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Microsoft tells court it acted legally

Microsoft tells court it acted legally

Microsoft Corp. on Monday denied it held a monopoly or had violated antitrust law, and asked an appeals court to throw out a lower court ruling that would break it into two separate companies.

In a 150-page brief ahead of oral arguments set for February, Microsoft said District Judge Thomas Penfield Jackson ruled incorrectly that its business practices were anti-competitive.

"Far from violating the antitrust laws, Microsoft's conduct was pro-competitive, producing enormous consumer benefits," the company told the United States Court of Appeals.

Microsoft argued that the "entire proceeding" before Jackson was "infected with error." And it said his order breaking up the company amounted to "radical relief."

Shares of Microsoft rose $3/4 to close at $70-11/16 on the Nasdaq market during a day when the market generally enjoyed rising prices on hopes the U.S. presidential election impasse was reaching an end.

Jackson ordered on June 7 that the company be broken up and also set other remedies, all of which have been suspended pending appeal.

The trial judge ruled that the company "placed an oppressive thumb on the scale of competitive fortune" through its unfair and illegal practices and that its anti-competitive actions "trammeled the competitive process through which the computer industry generally stimulates innovation and conduces to the optimum benefit of consumers."

Jackson found that Microsoft holds monopoly power in the market for personal computer operating systems with its Windows product and illegally used that power to exclude competitors.

NOT A MONOPOLY

But the Redmond, Wash.-based software giant told the appeals court that Windows is not a monopoly if the market is "properly defined" to include Apple Computer products, personal digital assistants like the Palm Inc's Pilot and other operating systems.

The company also challenged the finding that it had tried to monopolize the Web browser market, saying its vigorous competition with Netscape had not foreclosed the market to the rival browser, now owned by America Online Inc.

Jackson found that Microsoft decided it could not beat Netscape merely by giving it away so it decided to "constrict Netscape's access to the distribution channels."

Replied Microsoft: "There is no finding that the inclusion of (Internet Explorer) in Windows prevented Netscape from getting (Netscape) Navigator into the hands of consumers." It said that 160 million copies were distributed in 1998 alone.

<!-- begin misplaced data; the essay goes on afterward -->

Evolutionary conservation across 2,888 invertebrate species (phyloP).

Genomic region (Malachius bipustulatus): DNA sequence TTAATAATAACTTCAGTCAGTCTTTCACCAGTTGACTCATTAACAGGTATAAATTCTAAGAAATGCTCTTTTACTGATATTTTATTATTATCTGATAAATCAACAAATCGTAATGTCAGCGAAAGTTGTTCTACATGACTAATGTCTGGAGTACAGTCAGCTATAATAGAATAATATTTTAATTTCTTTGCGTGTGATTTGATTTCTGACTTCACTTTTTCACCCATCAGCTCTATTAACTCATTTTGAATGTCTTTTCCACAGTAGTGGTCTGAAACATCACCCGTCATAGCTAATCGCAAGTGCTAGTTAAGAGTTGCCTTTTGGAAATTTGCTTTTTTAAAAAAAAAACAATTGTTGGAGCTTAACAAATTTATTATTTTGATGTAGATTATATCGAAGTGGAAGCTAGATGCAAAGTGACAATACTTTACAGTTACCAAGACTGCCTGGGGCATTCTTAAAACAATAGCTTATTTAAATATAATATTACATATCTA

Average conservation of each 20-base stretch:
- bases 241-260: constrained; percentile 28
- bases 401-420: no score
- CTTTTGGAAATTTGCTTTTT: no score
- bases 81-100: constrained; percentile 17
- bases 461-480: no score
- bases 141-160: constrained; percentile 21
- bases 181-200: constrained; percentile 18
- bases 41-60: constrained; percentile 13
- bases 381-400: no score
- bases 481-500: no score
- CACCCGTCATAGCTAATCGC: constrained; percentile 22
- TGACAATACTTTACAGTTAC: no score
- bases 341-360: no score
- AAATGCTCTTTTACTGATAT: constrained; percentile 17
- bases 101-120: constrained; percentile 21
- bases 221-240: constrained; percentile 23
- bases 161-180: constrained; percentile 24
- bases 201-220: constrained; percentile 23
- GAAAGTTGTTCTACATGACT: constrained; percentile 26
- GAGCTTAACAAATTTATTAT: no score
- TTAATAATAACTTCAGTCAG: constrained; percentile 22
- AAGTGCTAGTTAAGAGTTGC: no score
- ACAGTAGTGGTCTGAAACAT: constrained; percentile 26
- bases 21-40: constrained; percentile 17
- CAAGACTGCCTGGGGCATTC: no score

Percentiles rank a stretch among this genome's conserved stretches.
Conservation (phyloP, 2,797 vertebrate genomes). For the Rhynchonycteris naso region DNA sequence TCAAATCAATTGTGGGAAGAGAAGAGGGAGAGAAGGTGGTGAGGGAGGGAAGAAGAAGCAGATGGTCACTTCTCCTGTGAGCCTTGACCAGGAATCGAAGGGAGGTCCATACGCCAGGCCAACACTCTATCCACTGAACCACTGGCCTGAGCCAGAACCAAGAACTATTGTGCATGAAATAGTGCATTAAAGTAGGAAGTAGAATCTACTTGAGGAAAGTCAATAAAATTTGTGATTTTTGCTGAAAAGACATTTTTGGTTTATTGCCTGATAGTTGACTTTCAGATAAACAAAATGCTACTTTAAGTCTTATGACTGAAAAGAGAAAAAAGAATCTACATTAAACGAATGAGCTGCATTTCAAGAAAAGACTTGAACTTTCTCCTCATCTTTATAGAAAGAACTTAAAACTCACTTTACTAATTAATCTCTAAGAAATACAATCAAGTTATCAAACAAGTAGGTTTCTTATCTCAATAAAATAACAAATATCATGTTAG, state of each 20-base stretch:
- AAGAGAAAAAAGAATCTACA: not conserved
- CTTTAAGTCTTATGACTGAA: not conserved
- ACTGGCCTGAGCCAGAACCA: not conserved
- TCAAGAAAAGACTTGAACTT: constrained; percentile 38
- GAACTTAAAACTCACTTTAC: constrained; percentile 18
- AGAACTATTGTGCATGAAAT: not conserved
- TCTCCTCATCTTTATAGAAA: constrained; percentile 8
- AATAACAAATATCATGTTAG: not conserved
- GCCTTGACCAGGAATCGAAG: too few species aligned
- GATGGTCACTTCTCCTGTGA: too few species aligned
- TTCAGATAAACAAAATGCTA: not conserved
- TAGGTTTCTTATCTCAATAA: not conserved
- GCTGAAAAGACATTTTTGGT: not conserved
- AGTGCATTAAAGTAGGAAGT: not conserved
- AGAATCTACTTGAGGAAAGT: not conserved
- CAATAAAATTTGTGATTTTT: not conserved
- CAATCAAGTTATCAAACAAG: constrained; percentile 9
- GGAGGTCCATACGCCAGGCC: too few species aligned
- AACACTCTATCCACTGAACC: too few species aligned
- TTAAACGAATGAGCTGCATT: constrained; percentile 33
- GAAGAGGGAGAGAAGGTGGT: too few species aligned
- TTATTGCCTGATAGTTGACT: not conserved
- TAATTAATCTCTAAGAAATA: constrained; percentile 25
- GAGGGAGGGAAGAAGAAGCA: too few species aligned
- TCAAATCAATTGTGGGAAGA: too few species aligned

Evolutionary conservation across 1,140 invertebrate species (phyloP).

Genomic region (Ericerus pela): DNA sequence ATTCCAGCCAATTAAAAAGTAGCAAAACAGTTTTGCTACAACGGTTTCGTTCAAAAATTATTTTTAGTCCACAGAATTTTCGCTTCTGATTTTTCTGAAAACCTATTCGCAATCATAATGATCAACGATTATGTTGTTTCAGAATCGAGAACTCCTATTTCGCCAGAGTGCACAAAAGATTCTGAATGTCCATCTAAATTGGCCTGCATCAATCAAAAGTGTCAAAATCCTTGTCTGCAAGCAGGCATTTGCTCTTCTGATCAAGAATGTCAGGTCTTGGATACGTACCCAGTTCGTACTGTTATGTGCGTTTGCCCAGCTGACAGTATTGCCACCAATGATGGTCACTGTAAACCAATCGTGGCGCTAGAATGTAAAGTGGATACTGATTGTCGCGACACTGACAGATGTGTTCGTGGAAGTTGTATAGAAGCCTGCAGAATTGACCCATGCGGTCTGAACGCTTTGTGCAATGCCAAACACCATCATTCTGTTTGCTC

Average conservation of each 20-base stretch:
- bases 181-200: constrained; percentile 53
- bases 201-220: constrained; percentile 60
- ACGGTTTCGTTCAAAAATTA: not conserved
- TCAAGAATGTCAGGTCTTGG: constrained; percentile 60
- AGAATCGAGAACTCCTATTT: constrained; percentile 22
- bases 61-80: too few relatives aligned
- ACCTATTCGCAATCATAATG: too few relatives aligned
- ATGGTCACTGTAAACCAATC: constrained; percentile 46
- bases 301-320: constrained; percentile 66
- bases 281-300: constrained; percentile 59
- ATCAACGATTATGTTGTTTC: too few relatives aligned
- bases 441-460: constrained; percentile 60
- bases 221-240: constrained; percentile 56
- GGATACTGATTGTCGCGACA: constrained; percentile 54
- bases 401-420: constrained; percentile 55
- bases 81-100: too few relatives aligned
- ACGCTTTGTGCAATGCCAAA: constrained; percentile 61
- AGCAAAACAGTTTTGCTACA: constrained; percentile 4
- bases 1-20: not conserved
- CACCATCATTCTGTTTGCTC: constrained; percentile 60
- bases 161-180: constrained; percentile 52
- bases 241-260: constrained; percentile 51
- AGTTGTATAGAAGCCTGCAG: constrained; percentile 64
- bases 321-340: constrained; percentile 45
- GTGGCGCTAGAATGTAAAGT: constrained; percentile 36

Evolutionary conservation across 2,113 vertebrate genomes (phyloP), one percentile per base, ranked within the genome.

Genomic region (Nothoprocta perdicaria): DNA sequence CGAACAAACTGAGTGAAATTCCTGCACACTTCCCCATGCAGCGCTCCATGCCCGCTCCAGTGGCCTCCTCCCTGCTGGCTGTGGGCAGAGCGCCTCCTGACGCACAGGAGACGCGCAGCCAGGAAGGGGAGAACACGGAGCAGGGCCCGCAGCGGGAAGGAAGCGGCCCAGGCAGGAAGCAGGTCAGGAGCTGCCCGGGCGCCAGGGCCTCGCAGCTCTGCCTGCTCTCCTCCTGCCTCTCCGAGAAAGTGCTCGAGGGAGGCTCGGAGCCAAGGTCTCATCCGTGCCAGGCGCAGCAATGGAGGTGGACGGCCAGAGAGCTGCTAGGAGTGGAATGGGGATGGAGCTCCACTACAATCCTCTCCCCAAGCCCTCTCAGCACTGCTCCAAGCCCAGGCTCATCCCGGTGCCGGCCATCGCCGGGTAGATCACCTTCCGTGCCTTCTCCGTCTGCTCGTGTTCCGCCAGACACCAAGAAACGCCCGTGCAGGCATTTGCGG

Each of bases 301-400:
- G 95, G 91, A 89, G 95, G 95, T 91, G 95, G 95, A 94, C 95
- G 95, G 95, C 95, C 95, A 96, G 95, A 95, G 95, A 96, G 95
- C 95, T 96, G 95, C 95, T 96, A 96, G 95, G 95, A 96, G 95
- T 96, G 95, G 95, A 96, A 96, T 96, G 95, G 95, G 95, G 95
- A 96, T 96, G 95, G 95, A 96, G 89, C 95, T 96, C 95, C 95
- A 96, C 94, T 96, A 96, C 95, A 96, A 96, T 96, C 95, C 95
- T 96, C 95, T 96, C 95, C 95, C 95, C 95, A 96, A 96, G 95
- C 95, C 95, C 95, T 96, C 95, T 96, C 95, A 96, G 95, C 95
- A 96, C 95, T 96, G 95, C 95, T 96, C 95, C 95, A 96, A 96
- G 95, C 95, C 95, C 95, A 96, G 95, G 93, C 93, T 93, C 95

Jackson also found that the company illegally tied its Web browser to Windows, forcing consumers to purchase the two together without any increased benefits. Jackson said the combination was to the detriment of consumers, because the firm forced computer makers "to ignore consumer demand for a browserless version of Windows."

Microsoft said Jackson's conclusion was wrong because the integration provided benefits unavailable with a separate browser, citing HTML help, Windows update and the user interface.

Jackson's overall handling of the case was also criticized in Microsoft's brief, in particular the adoption of the government's breakup proposal without holding further hearings and the judge's repeated public statements about the merits of the case, even during the trial itself.

A DIFFERENT JUDGE

"These public comments alone require that the judgment be vacated," Microsoft said. If any part of the judgment was not reversed, then the remainder of the case should be remanded to a different judge for a new trial, the company said.

The Justice Department and states that brought the case had urged the U.S. Supreme Court to directly hear the company's appeal. But the high court sided with Microsoft and sent the case to the lower appellate court, which ruled for the company in a related case in 1998.

A Justice Department spokeswoman said the government remained confident in its case and looked forward to its presentation to the appeals court.

"The judgment is well-supported by the evidence offered during a 78-day trial including thousands of pages of Microsoft's own documents," said spokeswoman Gina Talamona. The government is due to file its brief on Jan. 12.

Whatever the outcome, the case seems certain to be appealed to the Supreme Court, barring any settlement between the parties.

The result of the disputed U.S. presidential election could play a role. Political analysts and antitrust experts have speculated that an administration under Republican George W. Bush would be inclined to cut a deal with Microsoft if the company wins at the appeals court level.


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